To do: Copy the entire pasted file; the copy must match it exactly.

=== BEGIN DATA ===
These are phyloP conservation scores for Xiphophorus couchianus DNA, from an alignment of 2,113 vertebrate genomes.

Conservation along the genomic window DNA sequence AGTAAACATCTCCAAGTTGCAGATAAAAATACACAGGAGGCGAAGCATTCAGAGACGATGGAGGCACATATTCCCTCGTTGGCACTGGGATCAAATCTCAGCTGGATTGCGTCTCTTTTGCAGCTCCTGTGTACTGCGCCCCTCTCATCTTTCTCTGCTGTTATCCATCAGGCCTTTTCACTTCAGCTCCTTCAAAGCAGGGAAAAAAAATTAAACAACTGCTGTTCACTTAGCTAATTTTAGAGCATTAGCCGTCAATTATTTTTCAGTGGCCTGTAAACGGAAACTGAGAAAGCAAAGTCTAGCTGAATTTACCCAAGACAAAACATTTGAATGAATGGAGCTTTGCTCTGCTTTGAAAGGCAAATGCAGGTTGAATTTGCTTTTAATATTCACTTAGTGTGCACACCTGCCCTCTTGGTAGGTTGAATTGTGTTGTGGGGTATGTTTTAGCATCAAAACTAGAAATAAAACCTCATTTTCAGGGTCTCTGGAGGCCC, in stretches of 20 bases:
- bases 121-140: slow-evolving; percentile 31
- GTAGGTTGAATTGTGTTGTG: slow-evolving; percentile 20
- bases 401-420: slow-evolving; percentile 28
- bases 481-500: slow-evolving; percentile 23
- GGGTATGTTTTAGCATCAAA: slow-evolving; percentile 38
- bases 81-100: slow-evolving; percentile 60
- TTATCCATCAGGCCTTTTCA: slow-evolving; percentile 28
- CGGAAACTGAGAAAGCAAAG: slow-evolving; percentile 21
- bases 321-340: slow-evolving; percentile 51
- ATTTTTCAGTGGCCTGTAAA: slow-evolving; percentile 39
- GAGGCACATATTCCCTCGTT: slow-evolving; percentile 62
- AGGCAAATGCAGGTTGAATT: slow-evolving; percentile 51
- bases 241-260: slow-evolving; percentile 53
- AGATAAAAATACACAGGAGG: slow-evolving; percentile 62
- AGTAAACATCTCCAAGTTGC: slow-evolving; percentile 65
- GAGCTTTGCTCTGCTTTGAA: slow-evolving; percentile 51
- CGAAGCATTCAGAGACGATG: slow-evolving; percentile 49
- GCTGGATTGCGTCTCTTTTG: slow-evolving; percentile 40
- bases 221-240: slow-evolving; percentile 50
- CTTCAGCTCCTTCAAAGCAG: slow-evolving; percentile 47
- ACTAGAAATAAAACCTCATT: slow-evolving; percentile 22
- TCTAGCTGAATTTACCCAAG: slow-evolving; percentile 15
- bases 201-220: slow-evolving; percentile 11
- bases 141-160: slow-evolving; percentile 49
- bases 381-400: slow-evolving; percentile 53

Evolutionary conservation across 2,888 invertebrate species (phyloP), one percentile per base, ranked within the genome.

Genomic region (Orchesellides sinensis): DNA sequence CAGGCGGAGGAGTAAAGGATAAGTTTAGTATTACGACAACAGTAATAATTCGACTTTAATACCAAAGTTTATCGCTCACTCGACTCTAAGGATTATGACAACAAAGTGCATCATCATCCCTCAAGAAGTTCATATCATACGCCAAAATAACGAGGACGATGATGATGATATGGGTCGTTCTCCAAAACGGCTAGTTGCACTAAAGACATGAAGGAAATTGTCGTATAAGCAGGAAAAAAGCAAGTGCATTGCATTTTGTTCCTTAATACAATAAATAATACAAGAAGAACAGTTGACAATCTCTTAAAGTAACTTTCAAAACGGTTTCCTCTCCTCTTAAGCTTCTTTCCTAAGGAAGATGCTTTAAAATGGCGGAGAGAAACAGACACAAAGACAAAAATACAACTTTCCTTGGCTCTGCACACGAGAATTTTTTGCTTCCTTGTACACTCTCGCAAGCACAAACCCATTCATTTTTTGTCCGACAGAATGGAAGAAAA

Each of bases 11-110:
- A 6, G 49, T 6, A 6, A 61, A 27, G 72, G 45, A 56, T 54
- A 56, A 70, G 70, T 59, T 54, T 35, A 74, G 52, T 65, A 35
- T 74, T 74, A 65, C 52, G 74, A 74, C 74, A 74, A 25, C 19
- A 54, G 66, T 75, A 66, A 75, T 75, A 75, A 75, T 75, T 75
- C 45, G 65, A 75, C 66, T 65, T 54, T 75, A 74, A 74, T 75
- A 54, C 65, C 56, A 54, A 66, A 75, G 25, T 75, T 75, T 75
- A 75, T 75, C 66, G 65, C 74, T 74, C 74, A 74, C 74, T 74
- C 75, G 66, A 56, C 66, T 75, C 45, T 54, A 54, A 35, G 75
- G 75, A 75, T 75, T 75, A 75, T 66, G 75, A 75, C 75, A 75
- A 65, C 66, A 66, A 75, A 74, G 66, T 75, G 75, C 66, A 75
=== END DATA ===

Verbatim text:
These are phyloP conservation scores for Xiphophorus couchianus DNA, from an alignment of 2,113 vertebrate genomes.

Conservation along the genomic window DNA sequence AGTAAACATCTCCAAGTTGCAGATAAAAATACACAGGAGGCGAAGCATTCAGAGACGATGGAGGCACATATTCCCTCGTTGGCACTGGGATCAAATCTCAGCTGGATTGCGTCTCTTTTGCAGCTCCTGTGTACTGCGCCCCTCTCATCTTTCTCTGCTGTTATCCATCAGGCCTTTTCACTTCAGCTCCTTCAAAGCAGGGAAAAAAAATTAAACAACTGCTGTTCACTTAGCTAATTTTAGAGCATTAGCCGTCAATTATTTTTCAGTGGCCTGTAAACGGAAACTGAGAAAGCAAAGTCTAGCTGAATTTACCCAAGACAAAACATTTGAATGAATGGAGCTTTGCTCTGCTTTGAAAGGCAAATGCAGGTTGAATTTGCTTTTAATATTCACTTAGTGTGCACACCTGCCCTCTTGGTAGGTTGAATTGTGTTGTGGGGTATGTTTTAGCATCAAAACTAGAAATAAAACCTCATTTTCAGGGTCTCTGGAGGCCC, in stretches of 20 bases:
- bases 121-140: slow-evolving; percentile 31
- GTAGGTTGAATTGTGTTGTG: slow-evolving; percentile 20
- bases 401-420: slow-evolving; percentile 28
- bases 481-500: slow-evolving; percentile 23
- GGGTATGTTTTAGCATCAAA: slow-evolving; percentile 38
- bases 81-100: slow-evolving; percentile 60
- TTATCCATCAGGCCTTTTCA: slow-evolving; percentile 28
- CGGAAACTGAGAAAGCAAAG: slow-evolving; percentile 21
- bases 321-340: slow-evolving; percentile 51
- ATTTTTCAGTGGCCTGTAAA: slow-evolving; percentile 39
- GAGGCACATATTCCCTCGTT: slow-evolving; percentile 62
- AGGCAAATGCAGGTTGAATT: slow-evolving; percentile 51
- bases 241-260: slow-evolving; percentile 53
- AGATAAAAATACACAGGAGG: slow-evolving; percentile 62
- AGTAAACATCTCCAAGTTGC: slow-evolving; percentile 65
- GAGCTTTGCTCTGCTTTGAA: slow-evolving; percentile 51
- CGAAGCATTCAGAGACGATG: slow-evolving; percentile 49
- GCTGGATTGCGTCTCTTTTG: slow-evolving; percentile 40
- bases 221-240: slow-evolving; percentile 50
- CTTCAGCTCCTTCAAAGCAG: slow-evolving; percentile 47
- ACTAGAAATAAAACCTCATT: slow-evolving; percentile 22
- TCTAGCTGAATTTACCCAAG: slow-evolving; percentile 15
- bases 201-220: slow-evolving; percentile 11
- bases 141-160: slow-evolving; percentile 49
- bases 381-400: slow-evolving; percentile 53

Evolutionary conservation across 2,888 invertebrate species (phyloP), one percentile per base, ranked within the genome.

Genomic region (Orchesellides sinensis): DNA sequence CAGGCGGAGGAGTAAAGGATAAGTTTAGTATTACGACAACAGTAATAATTCGACTTTAATACCAAAGTTTATCGCTCACTCGACTCTAAGGATTATGACAACAAAGTGCATCATCATCCCTCAAGAAGTTCATATCATACGCCAAAATAACGAGGACGATGATGATGATATGGGTCGTTCTCCAAAACGGCTAGTTGCACTAAAGACATGAAGGAAATTGTCGTATAAGCAGGAAAAAAGCAAGTGCATTGCATTTTGTTCCTTAATACAATAAATAATACAAGAAGAACAGTTGACAATCTCTTAAAGTAACTTTCAAAACGGTTTCCTCTCCTCTTAAGCTTCTTTCCTAAGGAAGATGCTTTAAAATGGCGGAGAGAAACAGACACAAAGACAAAAATACAACTTTCCTTGGCTCTGCACACGAGAATTTTTTGCTTCCTTGTACACTCTCGCAAGCACAAACCCATTCATTTTTTGTCCGACAGAATGGAAGAAAA

Each of bases 11-110:
- A 6, G 49, T 6, A 6, A 61, A 27, G 72, G 45, A 56, T 54
- A 56, A 70, G 70, T 59, T 54, T 35, A 74, G 52, T 65, A 35
- T 74, T 74, A 65, C 52, G 74, A 74, C 74, A 74, A 25, C 19
- A 54, G 66, T 75, A 66, A 75, T 75, A 75, A 75, T 75, T 75
- C 45, G 65, A 75, C 66, T 65, T 54, T 75, A 74, A 74, T 75
- A 54, C 65, C 56, A 54, A 66, A 75, G 25, T 75, T 75, T 75
- A 75, T 75, C 66, G 65, C 74, T 74, C 74, A 74, C 74, T 74
- C 75, G 66, A 56, C 66, T 75, C 45, T 54, A 54, A 35, G 75
- G 75, A 75, T 75, T 75, A 75, T 66, G 75, A 75, C 75, A 75
- A 65, C 66, A 66, A 75, A 74, G 66, T 75, G 75, C 66, A 75